Summary: If can help someone solve a problem, then solve it!
I want to begin with the parable that I just read: The story of the Good Samaritan. I just want to point out some historical elements. This parable is only included in the book of Luke. Luke was a Gentile in the Jewish religion. See, Christians were not viewed as separate from the Jews until the 2nd century. And all through the 1st century, a group of people known as the Judaizers was active. They believed that all these “Christians” that were being converted had to follow Jewish law and follow Jewish customs. They were not separated until the 2nd century when their influence on Christians began to fade. Now, that’s not quite the point. Why was he the only one who wrote this parable? Why is it that followers of Jesus such as Matthew and Mark, and John, one of Jesus’ closest companions did not include this parable? It is because none of them felt the same way about the Samaritans as Luke did. Luke was Greek. He had no beef with the Samaritans as did the other three authors of the gospels. He was a Gentile without a bias, and more importantly, he was a Christian without a bias. He was not influenced by the Judaizers to hate Samaritans, and in return, he was not a Jew to be hated by the Samaritans. He was writing this gospel intentionally to a wealthy gentile like himself named Theophilus, and I think that by including this parable in his gospel, he was attempting to show how a Christian is truly supposed to act: Helping everyone equally without a bias. Now, when I use that word “bias”, I’m not particularly focusing on the type that we usually think of which is racial, ethnic, or gender bias; but I’m focusing more the type that we don’t often recognize even within ourselves. I’m talking about the bias of not liking someone because of their attitude, or their political view, or maybe you disagree on the smallest thing and this is expanded in your own mind. Let me give you an example from my own experience. I just finished my first semester at Houghton College and my first week there, I met a guy in my Pre-calculus class; I’ll call him Jeff. Jeff did not understand Pre-calc at all, he tried harder and studied more of it than anyone I knew, and his term project partner was worse off than he was. On the other hand, I picked it up rather easily and had the smartest person in class as my term project partner. Why is this relevant? Jeff is a Communications major, he has an incredibly lame sense of humor that no one seems to get, he hangs out in the radio station all day, and is seemingly always focused on politics. Jeff has a personality almost exactly like mine. For some reason, he turned to me for assistance in math whenever he needed help. I would show him a few things, but I wouldn’t really help him solve the problem. Little did I know that I was reflecting this type of bias I am speaking about to you this morning. I did not realize the cruelty of my actions until a couple weeks before finals, and when I realized my error, I immediately called Jeff and asked if he wanted to review the next afternoon. What I had done earlier in the semester was absolutely wrong, and I’m going to tell you a story now that I think will explain why and will also help us to better apply Luke’s lesson to our own lives.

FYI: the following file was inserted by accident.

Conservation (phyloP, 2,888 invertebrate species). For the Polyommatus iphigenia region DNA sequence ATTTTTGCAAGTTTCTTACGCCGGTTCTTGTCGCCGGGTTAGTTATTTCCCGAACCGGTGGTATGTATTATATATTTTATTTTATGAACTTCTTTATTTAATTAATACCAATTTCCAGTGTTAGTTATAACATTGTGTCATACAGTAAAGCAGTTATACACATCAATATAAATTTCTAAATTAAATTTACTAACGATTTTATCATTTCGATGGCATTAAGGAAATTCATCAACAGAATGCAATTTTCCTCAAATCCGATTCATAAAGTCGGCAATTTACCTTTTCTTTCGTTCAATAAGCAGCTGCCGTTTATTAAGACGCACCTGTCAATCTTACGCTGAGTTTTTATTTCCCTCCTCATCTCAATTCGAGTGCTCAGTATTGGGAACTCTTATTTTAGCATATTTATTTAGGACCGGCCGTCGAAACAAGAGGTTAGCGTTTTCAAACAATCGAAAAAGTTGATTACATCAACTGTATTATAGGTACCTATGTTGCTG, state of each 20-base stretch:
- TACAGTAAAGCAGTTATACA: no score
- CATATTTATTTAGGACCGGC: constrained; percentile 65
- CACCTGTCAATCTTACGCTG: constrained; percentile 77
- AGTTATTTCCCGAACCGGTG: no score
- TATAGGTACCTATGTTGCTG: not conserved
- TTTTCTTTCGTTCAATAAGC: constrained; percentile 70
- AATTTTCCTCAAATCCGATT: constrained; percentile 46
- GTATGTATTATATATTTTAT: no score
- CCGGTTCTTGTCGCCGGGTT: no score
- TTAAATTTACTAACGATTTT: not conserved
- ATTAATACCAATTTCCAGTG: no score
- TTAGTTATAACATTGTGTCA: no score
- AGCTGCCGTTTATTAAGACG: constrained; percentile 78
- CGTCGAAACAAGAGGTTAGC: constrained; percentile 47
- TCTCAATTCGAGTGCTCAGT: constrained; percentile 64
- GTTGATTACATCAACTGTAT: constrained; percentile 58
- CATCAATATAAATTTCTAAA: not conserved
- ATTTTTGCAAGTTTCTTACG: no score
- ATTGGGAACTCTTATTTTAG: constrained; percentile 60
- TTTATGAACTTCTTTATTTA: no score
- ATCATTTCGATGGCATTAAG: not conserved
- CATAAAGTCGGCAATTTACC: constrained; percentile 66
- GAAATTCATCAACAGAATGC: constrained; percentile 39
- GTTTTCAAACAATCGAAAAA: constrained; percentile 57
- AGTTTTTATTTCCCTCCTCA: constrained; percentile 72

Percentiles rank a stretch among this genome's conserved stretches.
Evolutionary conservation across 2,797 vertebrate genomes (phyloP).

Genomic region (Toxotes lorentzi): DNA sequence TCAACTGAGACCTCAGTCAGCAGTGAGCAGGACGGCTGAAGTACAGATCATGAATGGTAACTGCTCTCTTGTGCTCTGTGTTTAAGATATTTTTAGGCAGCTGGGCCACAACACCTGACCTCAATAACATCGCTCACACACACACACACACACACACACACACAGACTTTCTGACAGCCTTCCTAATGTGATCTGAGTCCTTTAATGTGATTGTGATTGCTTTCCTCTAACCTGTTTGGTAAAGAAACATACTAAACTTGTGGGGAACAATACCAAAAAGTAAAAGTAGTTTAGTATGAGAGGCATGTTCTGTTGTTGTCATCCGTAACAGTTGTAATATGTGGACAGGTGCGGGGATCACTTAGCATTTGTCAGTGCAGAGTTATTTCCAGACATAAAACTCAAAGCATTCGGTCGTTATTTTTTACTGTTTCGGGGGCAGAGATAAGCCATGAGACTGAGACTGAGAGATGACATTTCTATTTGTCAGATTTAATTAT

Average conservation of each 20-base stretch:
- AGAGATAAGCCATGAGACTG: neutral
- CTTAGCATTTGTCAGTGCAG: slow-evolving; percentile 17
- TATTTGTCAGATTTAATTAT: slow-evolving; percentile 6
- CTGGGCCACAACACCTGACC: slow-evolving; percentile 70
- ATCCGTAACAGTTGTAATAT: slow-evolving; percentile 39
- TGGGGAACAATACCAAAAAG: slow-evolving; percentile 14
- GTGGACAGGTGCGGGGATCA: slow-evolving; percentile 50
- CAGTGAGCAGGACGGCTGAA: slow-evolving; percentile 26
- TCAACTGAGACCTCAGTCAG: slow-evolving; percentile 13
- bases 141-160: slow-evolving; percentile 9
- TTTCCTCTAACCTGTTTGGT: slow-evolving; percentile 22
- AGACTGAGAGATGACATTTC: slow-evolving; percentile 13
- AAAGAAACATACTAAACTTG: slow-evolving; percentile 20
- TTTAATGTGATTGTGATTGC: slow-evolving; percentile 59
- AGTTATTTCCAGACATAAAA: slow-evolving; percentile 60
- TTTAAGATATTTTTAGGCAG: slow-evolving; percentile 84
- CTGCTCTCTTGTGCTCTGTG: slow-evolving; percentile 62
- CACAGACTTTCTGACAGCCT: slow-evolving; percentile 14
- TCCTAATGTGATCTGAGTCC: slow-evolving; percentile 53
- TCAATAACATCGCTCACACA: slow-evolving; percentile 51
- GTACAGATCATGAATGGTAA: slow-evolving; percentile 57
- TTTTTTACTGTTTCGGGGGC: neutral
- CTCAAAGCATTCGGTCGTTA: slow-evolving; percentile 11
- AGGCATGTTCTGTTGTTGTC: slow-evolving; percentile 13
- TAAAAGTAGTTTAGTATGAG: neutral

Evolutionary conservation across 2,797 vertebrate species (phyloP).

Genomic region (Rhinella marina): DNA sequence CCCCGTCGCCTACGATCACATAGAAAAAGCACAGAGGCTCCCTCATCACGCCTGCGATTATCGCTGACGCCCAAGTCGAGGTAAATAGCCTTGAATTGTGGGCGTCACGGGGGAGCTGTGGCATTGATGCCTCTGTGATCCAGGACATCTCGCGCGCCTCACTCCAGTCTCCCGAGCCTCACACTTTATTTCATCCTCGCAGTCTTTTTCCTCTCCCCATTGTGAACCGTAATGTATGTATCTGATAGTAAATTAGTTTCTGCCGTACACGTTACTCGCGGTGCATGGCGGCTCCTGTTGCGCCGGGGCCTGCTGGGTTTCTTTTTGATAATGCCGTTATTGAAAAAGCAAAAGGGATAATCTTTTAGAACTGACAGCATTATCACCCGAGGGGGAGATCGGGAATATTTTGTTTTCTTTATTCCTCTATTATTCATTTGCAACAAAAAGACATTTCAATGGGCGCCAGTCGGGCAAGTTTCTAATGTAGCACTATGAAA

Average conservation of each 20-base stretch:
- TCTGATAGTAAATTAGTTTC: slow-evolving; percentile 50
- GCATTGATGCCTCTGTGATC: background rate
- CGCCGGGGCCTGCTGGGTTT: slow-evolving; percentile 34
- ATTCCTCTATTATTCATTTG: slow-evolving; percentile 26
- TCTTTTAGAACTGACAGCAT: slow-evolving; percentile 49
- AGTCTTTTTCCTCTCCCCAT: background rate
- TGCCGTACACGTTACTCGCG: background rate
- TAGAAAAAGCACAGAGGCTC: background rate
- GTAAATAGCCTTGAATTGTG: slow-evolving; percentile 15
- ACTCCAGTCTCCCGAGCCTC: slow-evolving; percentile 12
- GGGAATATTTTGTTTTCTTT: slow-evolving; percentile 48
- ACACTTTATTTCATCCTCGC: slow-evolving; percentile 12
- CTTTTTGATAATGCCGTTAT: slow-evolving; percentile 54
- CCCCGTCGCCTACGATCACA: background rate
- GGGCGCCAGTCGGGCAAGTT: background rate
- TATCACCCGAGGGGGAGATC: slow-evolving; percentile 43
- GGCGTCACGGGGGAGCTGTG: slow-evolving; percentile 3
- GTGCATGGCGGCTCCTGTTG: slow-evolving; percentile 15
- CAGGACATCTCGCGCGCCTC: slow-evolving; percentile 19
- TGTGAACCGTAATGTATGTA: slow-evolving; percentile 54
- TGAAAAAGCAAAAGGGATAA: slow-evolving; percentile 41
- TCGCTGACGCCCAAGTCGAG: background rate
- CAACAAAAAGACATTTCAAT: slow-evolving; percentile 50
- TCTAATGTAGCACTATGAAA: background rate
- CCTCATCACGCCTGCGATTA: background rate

One day a man was walking down the street and he fell into a hole. He cried out for help to everyone that passed his way. First to stop was a rich man. He threw some money down the hole, called down to the man, “Buy yourself a ladder!”, and moved on. Well, that didn’t get the man out and he continued to cry for help. Soon after the rich man passed by, a priest came along and stopped. He prayed a prayer for the man in the hole, called down, “See you in church!”, and went along his way. Well, that didn’t get the man out either, and so he continued to cry out. Well, eventually, his friend came along, heard his cry, saw him in the hole, and jumped down with him. Stunned, the man turned to his friend and said, “What did you do that for? Now we’re both stuck down here!” His friend replied, “Because I have been here before, and I know the way out.” Now, that’s a nice story, but it applies directly to our daily lives. Think to yourself how many times you’ve encountered someone having a problem. You know the solution, but all you do is give them money and let them figure it out for themselves. Or maybe you tell them, “I’ll be praying for you.” That is the easy way out if we know how to solve the problem. The true friend (the Christian) shows them how to solve a problem that their friend is in, that their brother is in; that their neighbor is in. Now, let’s combine that parable with the one in Luke. Does it matter who it is down in the hole? Do we intentionally help some people and not others? Are we afraid of the extra effort it might take to help someone that is handicapped or in need of a little extra assistance? Let’s take this application deeper. When we willingly help a non-Christian, do we then in return expect them to start following our lifestyles, like Judaizers? Do we tell ourselves in our hearts that if we don’t see them at church after a while that we won’t help them anymore? Do we put conditions on our help? Do we say to ourselves, “I’ve helped this person out of this situation fifteen times now, and if they get into it again, I’m not helping them?” Jesus certainly didn’t set that example in his life, and Luke wasn’t sending that message to Theophilus when he included that parable with the Samaritan. The message sent from Luke to Theophilus, the message conveyed by the parable of Jesus, our dearest friend, to us is this: Help everyone you can to the fullest extent. Do everything you can to solve their problem even if they can never return the favor, especially if they can never return the favor. God bless.